After Dr. Harris’s death, we then see Hal talking to the previously rescued boy about his time being harnessed with the aliens. From what he learns, Hal decides to change the original rescue plan and where a harness to disguise himself to save Ben. A plan not quickly approved by his father. Quick side note, I think they should have made this conversation a bit longer and more detailed. It would have been great to get more insight into what the aliens where doing with the captured kids. Anyways, we now join Anne, Tom, and Hal where they are discussing how best to kill a skidder without making any noise. Anne informs them of a weak spot in the aliens mouth that could provide a way to kill them. After placing a saucer of water, Anne attacks and kills the captured alien by stabbing it with a scalpel inside the creatures mouth at the soft palette location they were discussing. After killing the creature, Anne storms off to the lost child board and confesses Tom how easy it was to kill the alien by picturing her family and how she has nothing to reminding her of her lost loved ones, only the blood from the alien on her hand. We now see why she has shut down when it comes to discussing her family.

Next, we finally get the what we have been building up to for the past 2 episodes, the rescue of Ben. Hal is able to successfully break in to the hospital where his brother is being held wearing a harness as a disguise. He slips in line with his brother and the other harnessed kids being led by a skidder. This is where it gets a little weird. The skidder leads them all in to a room where they all lay down in a circle, and the skidder hovers over them, caressing their heads as they all go to sleep. This looked a lot like a mother nesting over her babies, showing that there is something more to this enslavement by the alien invaders. As skidder falls asleep, Hal attacks and thrusts a pocket knife into the skidders mouth as Anne did back at the base, but during his attack the harnessed kids pull at Hal to try to stop the attack. To make things even more weird, after the skidder dies and the rescue team starts save the harness children, we see the kids placing their hands over the dead alien showing a sign of concern and sadness. What the F is going on here?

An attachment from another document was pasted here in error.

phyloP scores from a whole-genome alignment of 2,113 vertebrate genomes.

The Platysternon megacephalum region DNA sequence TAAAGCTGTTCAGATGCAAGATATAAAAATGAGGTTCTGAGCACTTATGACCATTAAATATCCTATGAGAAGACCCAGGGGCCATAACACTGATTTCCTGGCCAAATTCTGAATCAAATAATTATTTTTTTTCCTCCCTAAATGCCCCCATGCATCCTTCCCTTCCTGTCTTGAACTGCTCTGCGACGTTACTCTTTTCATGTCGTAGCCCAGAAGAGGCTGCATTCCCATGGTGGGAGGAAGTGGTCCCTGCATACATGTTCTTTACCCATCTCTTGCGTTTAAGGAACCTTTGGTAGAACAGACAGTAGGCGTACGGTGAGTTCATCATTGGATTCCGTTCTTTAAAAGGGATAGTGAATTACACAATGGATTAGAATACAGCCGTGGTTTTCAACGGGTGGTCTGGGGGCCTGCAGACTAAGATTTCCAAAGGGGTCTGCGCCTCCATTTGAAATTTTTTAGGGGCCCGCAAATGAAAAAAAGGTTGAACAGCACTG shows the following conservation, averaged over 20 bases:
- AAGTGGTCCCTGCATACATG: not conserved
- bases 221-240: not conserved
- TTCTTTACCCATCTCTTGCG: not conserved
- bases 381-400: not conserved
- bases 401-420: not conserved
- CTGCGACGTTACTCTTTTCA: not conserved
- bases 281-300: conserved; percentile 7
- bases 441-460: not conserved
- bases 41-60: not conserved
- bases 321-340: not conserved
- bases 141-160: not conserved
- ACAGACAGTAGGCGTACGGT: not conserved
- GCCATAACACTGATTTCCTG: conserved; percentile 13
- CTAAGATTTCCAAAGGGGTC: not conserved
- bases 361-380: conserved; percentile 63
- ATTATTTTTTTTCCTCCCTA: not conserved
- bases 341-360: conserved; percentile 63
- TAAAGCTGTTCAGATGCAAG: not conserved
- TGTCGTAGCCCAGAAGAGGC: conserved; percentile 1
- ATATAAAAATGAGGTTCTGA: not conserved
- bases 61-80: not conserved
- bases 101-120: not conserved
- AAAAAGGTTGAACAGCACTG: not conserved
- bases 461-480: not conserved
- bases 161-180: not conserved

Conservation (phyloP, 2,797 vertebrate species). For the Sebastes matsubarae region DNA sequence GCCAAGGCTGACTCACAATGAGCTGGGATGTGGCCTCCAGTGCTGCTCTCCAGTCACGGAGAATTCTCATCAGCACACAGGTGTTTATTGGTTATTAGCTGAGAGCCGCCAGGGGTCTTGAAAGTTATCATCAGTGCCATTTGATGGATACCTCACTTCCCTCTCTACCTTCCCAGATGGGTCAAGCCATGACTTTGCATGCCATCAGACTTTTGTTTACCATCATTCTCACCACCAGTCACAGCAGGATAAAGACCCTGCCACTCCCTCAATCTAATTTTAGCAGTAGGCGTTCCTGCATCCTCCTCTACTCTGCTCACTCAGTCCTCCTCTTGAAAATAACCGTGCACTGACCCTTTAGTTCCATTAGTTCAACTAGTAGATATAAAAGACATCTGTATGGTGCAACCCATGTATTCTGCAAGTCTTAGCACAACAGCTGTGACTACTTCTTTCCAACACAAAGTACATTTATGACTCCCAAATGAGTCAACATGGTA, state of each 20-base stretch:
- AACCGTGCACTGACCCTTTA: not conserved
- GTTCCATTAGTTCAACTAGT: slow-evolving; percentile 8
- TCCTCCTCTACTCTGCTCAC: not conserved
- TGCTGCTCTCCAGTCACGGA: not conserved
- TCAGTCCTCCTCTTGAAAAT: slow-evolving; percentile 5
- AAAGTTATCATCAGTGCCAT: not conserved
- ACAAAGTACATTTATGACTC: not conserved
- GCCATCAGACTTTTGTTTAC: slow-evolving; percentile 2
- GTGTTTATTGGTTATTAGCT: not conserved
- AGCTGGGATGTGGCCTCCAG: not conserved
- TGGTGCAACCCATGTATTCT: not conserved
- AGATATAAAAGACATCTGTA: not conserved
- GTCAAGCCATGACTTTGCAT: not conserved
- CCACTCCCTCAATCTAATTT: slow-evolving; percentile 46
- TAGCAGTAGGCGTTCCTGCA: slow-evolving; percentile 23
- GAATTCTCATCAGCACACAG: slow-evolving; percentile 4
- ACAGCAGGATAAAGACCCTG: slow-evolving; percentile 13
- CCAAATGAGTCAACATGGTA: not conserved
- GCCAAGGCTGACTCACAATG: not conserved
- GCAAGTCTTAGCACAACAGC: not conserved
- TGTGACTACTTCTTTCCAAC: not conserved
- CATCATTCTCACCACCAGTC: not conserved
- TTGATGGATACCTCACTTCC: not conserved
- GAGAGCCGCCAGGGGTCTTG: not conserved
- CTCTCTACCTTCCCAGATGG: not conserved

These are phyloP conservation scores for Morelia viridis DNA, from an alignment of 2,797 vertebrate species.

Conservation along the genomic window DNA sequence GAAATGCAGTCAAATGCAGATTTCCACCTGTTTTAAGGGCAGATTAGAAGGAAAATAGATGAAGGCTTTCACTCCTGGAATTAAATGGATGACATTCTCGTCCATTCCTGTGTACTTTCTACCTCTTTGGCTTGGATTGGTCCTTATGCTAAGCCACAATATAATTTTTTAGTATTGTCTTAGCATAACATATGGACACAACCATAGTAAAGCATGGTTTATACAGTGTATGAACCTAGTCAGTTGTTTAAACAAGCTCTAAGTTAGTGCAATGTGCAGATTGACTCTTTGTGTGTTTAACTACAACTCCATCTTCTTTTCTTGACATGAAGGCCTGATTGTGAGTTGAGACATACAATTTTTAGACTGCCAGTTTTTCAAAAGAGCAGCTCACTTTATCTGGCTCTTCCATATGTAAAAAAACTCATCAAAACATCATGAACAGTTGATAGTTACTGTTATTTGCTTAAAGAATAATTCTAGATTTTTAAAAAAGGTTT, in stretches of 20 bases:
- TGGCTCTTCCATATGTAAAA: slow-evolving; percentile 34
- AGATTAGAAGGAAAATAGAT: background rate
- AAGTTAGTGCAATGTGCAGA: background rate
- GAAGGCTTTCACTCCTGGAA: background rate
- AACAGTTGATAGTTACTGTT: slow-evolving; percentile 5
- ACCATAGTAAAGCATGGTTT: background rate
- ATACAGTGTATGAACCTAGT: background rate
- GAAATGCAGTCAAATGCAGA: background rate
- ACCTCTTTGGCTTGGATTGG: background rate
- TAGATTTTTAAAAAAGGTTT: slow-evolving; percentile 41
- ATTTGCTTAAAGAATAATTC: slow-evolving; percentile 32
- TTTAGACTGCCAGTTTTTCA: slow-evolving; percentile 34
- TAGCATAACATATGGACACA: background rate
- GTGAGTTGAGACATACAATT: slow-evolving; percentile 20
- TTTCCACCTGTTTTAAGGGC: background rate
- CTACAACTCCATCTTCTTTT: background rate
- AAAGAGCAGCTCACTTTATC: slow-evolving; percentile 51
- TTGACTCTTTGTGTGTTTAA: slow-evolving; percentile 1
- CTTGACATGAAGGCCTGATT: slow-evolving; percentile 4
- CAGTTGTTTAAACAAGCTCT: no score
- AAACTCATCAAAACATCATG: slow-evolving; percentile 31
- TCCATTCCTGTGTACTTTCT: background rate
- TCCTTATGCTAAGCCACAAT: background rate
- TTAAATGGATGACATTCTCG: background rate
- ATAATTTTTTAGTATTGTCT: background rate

With the kids rescued and Dr. Harris dead, it’s now up to Anne to successfully remove the harnesses from all kids on her own. After removing all the harnesses, the final child (don’t worry, not Ben) died on the make shift operating table. Despite encouraging words from Tom on the number of kids she just saved, she is focused on the one that died. Someone should really explain to her she needs to be a glass is half full kind of person. A ‘Debbie Downer’ is no good for surviving alien invasion.

While waiting for Ben to recover we see a conversation between Hal and Margaret, who was instrumental in the rescue due to her extensive knowledge of the hospital, where we get to learn that Margaret is a cancer survivor who was given a 50/50 chance to live, and its that mind-set that allowed her to survive not only the invasion but her time spent with Pope’s crew.

The show comes to an end with Captain Weaver watching Tom and his reunited family, then going off to play the record he confiscated in the beginning, and Ben waking up to recognize his dad. All in all, I would say this week the show was OK at best. While I know character development is a must for any show in order to gain sympathy and create a connection between us and the characters, I feel they went about it a little half assed for Margaret and Captain Weaver. They probably should have taken a page from Lost and spend an entire episode focusing on them mindset of each character, that’s just my opinion.

I’ll be curious to see what adventure the writers have in store for us next since we have spent the first few episodes wanting to rescue Ben. Do we go back and rescue Hal’s girlfriend, or is she just to be forgotten about and Margaret will take her place?

2.5 out of 5 grizzlies!

When TV shows become Lost: ‘How I Met Your Mother’

Like most Americans I spent hours of my life watching Lost. I didn’t start watching until during the third season at the request of friends so I just jumped into the first and second season DVD’s. I was hooked. Those first two seasons were so good at captivating me and teasing me with all these clever questions that they would only answer with more questions.  The characters were engaging and the story was somewhat fresh. After catching up and somewhere in the fifth season I got my room-mate just as hooked in it as I was. We burned through the earlier seasons (again for me, first time for him) and caught up to speed quickly.